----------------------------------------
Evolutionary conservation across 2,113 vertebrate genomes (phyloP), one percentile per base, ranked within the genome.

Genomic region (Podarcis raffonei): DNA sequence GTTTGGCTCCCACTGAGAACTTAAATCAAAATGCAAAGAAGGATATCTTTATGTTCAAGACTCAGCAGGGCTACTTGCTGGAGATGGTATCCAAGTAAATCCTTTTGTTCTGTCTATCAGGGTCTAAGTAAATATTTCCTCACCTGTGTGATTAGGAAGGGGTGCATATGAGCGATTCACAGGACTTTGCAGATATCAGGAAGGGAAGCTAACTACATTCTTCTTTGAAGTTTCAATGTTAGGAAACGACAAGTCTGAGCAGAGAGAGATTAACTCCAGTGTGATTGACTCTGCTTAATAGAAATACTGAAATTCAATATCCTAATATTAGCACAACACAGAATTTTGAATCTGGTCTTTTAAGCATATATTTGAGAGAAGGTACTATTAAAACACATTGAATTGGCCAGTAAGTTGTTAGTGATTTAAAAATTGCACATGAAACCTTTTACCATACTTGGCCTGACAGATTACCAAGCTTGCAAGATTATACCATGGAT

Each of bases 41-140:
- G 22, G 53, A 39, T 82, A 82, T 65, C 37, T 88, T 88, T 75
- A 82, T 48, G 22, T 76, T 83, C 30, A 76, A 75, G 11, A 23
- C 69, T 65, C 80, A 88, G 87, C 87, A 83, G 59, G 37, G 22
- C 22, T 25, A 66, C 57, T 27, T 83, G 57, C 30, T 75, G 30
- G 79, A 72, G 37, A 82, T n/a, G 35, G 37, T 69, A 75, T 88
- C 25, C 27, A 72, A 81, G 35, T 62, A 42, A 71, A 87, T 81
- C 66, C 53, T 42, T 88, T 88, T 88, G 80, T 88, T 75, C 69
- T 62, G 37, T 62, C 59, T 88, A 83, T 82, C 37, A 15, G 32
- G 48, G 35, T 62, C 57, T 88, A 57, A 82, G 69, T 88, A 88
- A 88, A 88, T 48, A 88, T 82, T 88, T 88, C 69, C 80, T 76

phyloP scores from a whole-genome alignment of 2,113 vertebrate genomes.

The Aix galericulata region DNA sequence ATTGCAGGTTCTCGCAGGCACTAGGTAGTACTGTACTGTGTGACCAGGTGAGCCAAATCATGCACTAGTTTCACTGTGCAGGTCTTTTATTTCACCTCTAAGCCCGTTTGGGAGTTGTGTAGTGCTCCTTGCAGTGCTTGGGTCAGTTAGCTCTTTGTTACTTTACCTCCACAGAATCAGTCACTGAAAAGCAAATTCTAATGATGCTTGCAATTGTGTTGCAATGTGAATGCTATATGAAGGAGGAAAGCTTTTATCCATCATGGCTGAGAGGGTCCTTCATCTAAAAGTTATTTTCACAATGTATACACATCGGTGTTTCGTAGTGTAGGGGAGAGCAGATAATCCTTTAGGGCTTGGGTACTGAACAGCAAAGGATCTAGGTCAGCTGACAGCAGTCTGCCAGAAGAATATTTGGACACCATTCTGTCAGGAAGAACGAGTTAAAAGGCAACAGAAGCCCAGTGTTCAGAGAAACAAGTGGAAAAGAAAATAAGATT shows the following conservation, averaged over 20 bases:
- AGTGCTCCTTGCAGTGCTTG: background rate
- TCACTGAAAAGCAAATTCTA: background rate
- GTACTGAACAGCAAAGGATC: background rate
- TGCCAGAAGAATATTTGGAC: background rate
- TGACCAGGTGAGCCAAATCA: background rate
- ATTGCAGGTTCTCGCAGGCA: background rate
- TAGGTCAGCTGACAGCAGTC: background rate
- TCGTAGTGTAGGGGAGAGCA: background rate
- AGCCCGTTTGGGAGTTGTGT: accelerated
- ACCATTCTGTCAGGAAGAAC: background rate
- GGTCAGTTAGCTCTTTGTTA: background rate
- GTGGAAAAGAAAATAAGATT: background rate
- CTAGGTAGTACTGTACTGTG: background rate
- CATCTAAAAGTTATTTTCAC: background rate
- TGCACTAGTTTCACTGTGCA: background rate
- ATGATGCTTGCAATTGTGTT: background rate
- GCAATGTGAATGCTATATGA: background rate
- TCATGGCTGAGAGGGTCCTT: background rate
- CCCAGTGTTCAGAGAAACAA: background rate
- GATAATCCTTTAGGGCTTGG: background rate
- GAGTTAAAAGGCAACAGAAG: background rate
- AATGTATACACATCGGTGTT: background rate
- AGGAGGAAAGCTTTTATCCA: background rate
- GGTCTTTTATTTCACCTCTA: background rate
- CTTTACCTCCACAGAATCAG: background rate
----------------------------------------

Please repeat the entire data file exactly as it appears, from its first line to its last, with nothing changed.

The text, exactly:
Evolutionary conservation across 2,113 vertebrate genomes (phyloP), one percentile per base, ranked within the genome.

Genomic region (Podarcis raffonei): DNA sequence GTTTGGCTCCCACTGAGAACTTAAATCAAAATGCAAAGAAGGATATCTTTATGTTCAAGACTCAGCAGGGCTACTTGCTGGAGATGGTATCCAAGTAAATCCTTTTGTTCTGTCTATCAGGGTCTAAGTAAATATTTCCTCACCTGTGTGATTAGGAAGGGGTGCATATGAGCGATTCACAGGACTTTGCAGATATCAGGAAGGGAAGCTAACTACATTCTTCTTTGAAGTTTCAATGTTAGGAAACGACAAGTCTGAGCAGAGAGAGATTAACTCCAGTGTGATTGACTCTGCTTAATAGAAATACTGAAATTCAATATCCTAATATTAGCACAACACAGAATTTTGAATCTGGTCTTTTAAGCATATATTTGAGAGAAGGTACTATTAAAACACATTGAATTGGCCAGTAAGTTGTTAGTGATTTAAAAATTGCACATGAAACCTTTTACCATACTTGGCCTGACAGATTACCAAGCTTGCAAGATTATACCATGGAT

Each of bases 41-140:
- G 22, G 53, A 39, T 82, A 82, T 65, C 37, T 88, T 88, T 75
- A 82, T 48, G 22, T 76, T 83, C 30, A 76, A 75, G 11, A 23
- C 69, T 65, C 80, A 88, G 87, C 87, A 83, G 59, G 37, G 22
- C 22, T 25, A 66, C 57, T 27, T 83, G 57, C 30, T 75, G 30
- G 79, A 72, G 37, A 82, T n/a, G 35, G 37, T 69, A 75, T 88
- C 25, C 27, A 72, A 81, G 35, T 62, A 42, A 71, A 87, T 81
- C 66, C 53, T 42, T 88, T 88, T 88, G 80, T 88, T 75, C 69
- T 62, G 37, T 62, C 59, T 88, A 83, T 82, C 37, A 15, G 32
- G 48, G 35, T 62, C 57, T 88, A 57, A 82, G 69, T 88, A 88
- A 88, A 88, T 48, A 88, T 82, T 88, T 88, C 69, C 80, T 76

phyloP scores from a whole-genome alignment of 2,113 vertebrate genomes.

The Aix galericulata region DNA sequence ATTGCAGGTTCTCGCAGGCACTAGGTAGTACTGTACTGTGTGACCAGGTGAGCCAAATCATGCACTAGTTTCACTGTGCAGGTCTTTTATTTCACCTCTAAGCCCGTTTGGGAGTTGTGTAGTGCTCCTTGCAGTGCTTGGGTCAGTTAGCTCTTTGTTACTTTACCTCCACAGAATCAGTCACTGAAAAGCAAATTCTAATGATGCTTGCAATTGTGTTGCAATGTGAATGCTATATGAAGGAGGAAAGCTTTTATCCATCATGGCTGAGAGGGTCCTTCATCTAAAAGTTATTTTCACAATGTATACACATCGGTGTTTCGTAGTGTAGGGGAGAGCAGATAATCCTTTAGGGCTTGGGTACTGAACAGCAAAGGATCTAGGTCAGCTGACAGCAGTCTGCCAGAAGAATATTTGGACACCATTCTGTCAGGAAGAACGAGTTAAAAGGCAACAGAAGCCCAGTGTTCAGAGAAACAAGTGGAAAAGAAAATAAGATT shows the following conservation, averaged over 20 bases:
- AGTGCTCCTTGCAGTGCTTG: background rate
- TCACTGAAAAGCAAATTCTA: background rate
- GTACTGAACAGCAAAGGATC: background rate
- TGCCAGAAGAATATTTGGAC: background rate
- TGACCAGGTGAGCCAAATCA: background rate
- ATTGCAGGTTCTCGCAGGCA: background rate
- TAGGTCAGCTGACAGCAGTC: background rate
- TCGTAGTGTAGGGGAGAGCA: background rate
- AGCCCGTTTGGGAGTTGTGT: accelerated
- ACCATTCTGTCAGGAAGAAC: background rate
- GGTCAGTTAGCTCTTTGTTA: background rate
- GTGGAAAAGAAAATAAGATT: background rate
- CTAGGTAGTACTGTACTGTG: background rate
- CATCTAAAAGTTATTTTCAC: background rate
- TGCACTAGTTTCACTGTGCA: background rate
- ATGATGCTTGCAATTGTGTT: background rate
- GCAATGTGAATGCTATATGA: background rate
- TCATGGCTGAGAGGGTCCTT: background rate
- CCCAGTGTTCAGAGAAACAA: background rate
- GATAATCCTTTAGGGCTTGG: background rate
- GAGTTAAAAGGCAACAGAAG: background rate
- AATGTATACACATCGGTGTT: background rate
- AGGAGGAAAGCTTTTATCCA: background rate
- GGTCTTTTATTTCACCTCTA: background rate
- CTTTACCTCCACAGAATCAG: background rate